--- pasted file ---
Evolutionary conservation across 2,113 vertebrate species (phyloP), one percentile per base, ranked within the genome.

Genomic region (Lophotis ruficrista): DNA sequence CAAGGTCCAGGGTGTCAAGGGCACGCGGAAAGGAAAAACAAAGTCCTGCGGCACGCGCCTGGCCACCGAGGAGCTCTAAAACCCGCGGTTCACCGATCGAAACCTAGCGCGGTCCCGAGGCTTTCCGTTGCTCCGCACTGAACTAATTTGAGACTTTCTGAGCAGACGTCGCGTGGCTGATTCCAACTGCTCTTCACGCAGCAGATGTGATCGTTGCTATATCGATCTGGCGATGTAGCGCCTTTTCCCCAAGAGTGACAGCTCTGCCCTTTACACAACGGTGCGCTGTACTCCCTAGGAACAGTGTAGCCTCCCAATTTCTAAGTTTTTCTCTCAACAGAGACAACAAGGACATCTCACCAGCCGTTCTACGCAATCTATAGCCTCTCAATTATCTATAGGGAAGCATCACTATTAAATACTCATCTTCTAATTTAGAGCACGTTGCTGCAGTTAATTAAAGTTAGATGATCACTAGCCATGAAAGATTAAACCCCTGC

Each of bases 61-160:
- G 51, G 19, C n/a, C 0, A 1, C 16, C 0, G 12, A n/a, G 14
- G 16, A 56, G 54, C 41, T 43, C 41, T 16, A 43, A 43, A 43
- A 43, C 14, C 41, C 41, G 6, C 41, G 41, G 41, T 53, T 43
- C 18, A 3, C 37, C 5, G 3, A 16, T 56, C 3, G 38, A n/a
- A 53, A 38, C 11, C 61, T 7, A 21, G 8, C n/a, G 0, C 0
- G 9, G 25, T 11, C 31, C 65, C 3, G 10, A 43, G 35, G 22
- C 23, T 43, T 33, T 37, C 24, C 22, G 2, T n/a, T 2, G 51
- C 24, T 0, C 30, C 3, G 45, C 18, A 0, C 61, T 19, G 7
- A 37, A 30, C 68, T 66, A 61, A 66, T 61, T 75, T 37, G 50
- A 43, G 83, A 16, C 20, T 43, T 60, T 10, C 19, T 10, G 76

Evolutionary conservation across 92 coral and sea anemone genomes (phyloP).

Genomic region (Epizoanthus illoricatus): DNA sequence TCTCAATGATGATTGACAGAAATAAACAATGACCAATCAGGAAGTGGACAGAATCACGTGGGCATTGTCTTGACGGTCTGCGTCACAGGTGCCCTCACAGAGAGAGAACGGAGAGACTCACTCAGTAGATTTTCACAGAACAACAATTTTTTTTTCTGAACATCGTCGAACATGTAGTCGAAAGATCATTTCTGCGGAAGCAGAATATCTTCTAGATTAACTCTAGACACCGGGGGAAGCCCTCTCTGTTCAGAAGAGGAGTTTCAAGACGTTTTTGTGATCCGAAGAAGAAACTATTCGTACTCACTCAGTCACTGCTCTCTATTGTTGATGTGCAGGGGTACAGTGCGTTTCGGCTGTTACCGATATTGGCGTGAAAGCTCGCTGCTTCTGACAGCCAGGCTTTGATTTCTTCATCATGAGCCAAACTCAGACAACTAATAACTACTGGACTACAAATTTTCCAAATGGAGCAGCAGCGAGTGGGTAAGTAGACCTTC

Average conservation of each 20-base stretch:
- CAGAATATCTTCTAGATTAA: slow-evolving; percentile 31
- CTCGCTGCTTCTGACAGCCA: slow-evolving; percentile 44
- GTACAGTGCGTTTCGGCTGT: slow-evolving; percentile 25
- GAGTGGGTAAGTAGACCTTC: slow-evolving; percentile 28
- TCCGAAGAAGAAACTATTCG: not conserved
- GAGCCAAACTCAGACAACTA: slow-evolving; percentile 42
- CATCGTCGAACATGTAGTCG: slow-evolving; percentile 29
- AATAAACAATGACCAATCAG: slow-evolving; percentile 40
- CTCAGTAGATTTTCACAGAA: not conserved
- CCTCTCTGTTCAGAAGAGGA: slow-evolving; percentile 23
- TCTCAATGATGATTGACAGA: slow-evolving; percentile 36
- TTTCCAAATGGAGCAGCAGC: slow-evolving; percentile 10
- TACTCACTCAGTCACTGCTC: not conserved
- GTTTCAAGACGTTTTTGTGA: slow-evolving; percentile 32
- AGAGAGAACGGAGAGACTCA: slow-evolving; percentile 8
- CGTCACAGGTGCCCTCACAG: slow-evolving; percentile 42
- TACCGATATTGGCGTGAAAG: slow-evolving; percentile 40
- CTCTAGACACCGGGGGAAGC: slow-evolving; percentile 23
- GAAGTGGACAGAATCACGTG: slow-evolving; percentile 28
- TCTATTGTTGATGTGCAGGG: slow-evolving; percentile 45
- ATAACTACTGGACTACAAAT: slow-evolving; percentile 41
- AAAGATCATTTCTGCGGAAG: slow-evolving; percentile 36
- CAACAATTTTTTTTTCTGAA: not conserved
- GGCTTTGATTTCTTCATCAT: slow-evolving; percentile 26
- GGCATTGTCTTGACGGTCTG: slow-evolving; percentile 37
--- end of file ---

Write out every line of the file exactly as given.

Evolutionary conservation across 2,113 vertebrate species (phyloP), one percentile per base, ranked within the genome.

Genomic region (Lophotis ruficrista): DNA sequence CAAGGTCCAGGGTGTCAAGGGCACGCGGAAAGGAAAAACAAAGTCCTGCGGCACGCGCCTGGCCACCGAGGAGCTCTAAAACCCGCGGTTCACCGATCGAAACCTAGCGCGGTCCCGAGGCTTTCCGTTGCTCCGCACTGAACTAATTTGAGACTTTCTGAGCAGACGTCGCGTGGCTGATTCCAACTGCTCTTCACGCAGCAGATGTGATCGTTGCTATATCGATCTGGCGATGTAGCGCCTTTTCCCCAAGAGTGACAGCTCTGCCCTTTACACAACGGTGCGCTGTACTCCCTAGGAACAGTGTAGCCTCCCAATTTCTAAGTTTTTCTCTCAACAGAGACAACAAGGACATCTCACCAGCCGTTCTACGCAATCTATAGCCTCTCAATTATCTATAGGGAAGCATCACTATTAAATACTCATCTTCTAATTTAGAGCACGTTGCTGCAGTTAATTAAAGTTAGATGATCACTAGCCATGAAAGATTAAACCCCTGC

Each of bases 61-160:
- G 51, G 19, C n/a, C 0, A 1, C 16, C 0, G 12, A n/a, G 14
- G 16, A 56, G 54, C 41, T 43, C 41, T 16, A 43, A 43, A 43
- A 43, C 14, C 41, C 41, G 6, C 41, G 41, G 41, T 53, T 43
- C 18, A 3, C 37, C 5, G 3, A 16, T 56, C 3, G 38, A n/a
- A 53, A 38, C 11, C 61, T 7, A 21, G 8, C n/a, G 0, C 0
- G 9, G 25, T 11, C 31, C 65, C 3, G 10, A 43, G 35, G 22
- C 23, T 43, T 33, T 37, C 24, C 22, G 2, T n/a, T 2, G 51
- C 24, T 0, C 30, C 3, G 45, C 18, A 0, C 61, T 19, G 7
- A 37, A 30, C 68, T 66, A 61, A 66, T 61, T 75, T 37, G 50
- A 43, G 83, A 16, C 20, T 43, T 60, T 10, C 19, T 10, G 76

Evolutionary conservation across 92 coral and sea anemone genomes (phyloP).

Genomic region (Epizoanthus illoricatus): DNA sequence TCTCAATGATGATTGACAGAAATAAACAATGACCAATCAGGAAGTGGACAGAATCACGTGGGCATTGTCTTGACGGTCTGCGTCACAGGTGCCCTCACAGAGAGAGAACGGAGAGACTCACTCAGTAGATTTTCACAGAACAACAATTTTTTTTTCTGAACATCGTCGAACATGTAGTCGAAAGATCATTTCTGCGGAAGCAGAATATCTTCTAGATTAACTCTAGACACCGGGGGAAGCCCTCTCTGTTCAGAAGAGGAGTTTCAAGACGTTTTTGTGATCCGAAGAAGAAACTATTCGTACTCACTCAGTCACTGCTCTCTATTGTTGATGTGCAGGGGTACAGTGCGTTTCGGCTGTTACCGATATTGGCGTGAAAGCTCGCTGCTTCTGACAGCCAGGCTTTGATTTCTTCATCATGAGCCAAACTCAGACAACTAATAACTACTGGACTACAAATTTTCCAAATGGAGCAGCAGCGAGTGGGTAAGTAGACCTTC

Average conservation of each 20-base stretch:
- CAGAATATCTTCTAGATTAA: slow-evolving; percentile 31
- CTCGCTGCTTCTGACAGCCA: slow-evolving; percentile 44
- GTACAGTGCGTTTCGGCTGT: slow-evolving; percentile 25
- GAGTGGGTAAGTAGACCTTC: slow-evolving; percentile 28
- TCCGAAGAAGAAACTATTCG: not conserved
- GAGCCAAACTCAGACAACTA: slow-evolving; percentile 42
- CATCGTCGAACATGTAGTCG: slow-evolving; percentile 29
- AATAAACAATGACCAATCAG: slow-evolving; percentile 40
- CTCAGTAGATTTTCACAGAA: not conserved
- CCTCTCTGTTCAGAAGAGGA: slow-evolving; percentile 23
- TCTCAATGATGATTGACAGA: slow-evolving; percentile 36
- TTTCCAAATGGAGCAGCAGC: slow-evolving; percentile 10
- TACTCACTCAGTCACTGCTC: not conserved
- GTTTCAAGACGTTTTTGTGA: slow-evolving; percentile 32
- AGAGAGAACGGAGAGACTCA: slow-evolving; percentile 8
- CGTCACAGGTGCCCTCACAG: slow-evolving; percentile 42
- TACCGATATTGGCGTGAAAG: slow-evolving; percentile 40
- CTCTAGACACCGGGGGAAGC: slow-evolving; percentile 23
- GAAGTGGACAGAATCACGTG: slow-evolving; percentile 28
- TCTATTGTTGATGTGCAGGG: slow-evolving; percentile 45
- ATAACTACTGGACTACAAAT: slow-evolving; percentile 41
- AAAGATCATTTCTGCGGAAG: slow-evolving; percentile 36
- CAACAATTTTTTTTTCTGAA: not conserved
- GGCTTTGATTTCTTCATCAT: slow-evolving; percentile 26
- GGCATTGTCTTGACGGTCTG: slow-evolving; percentile 37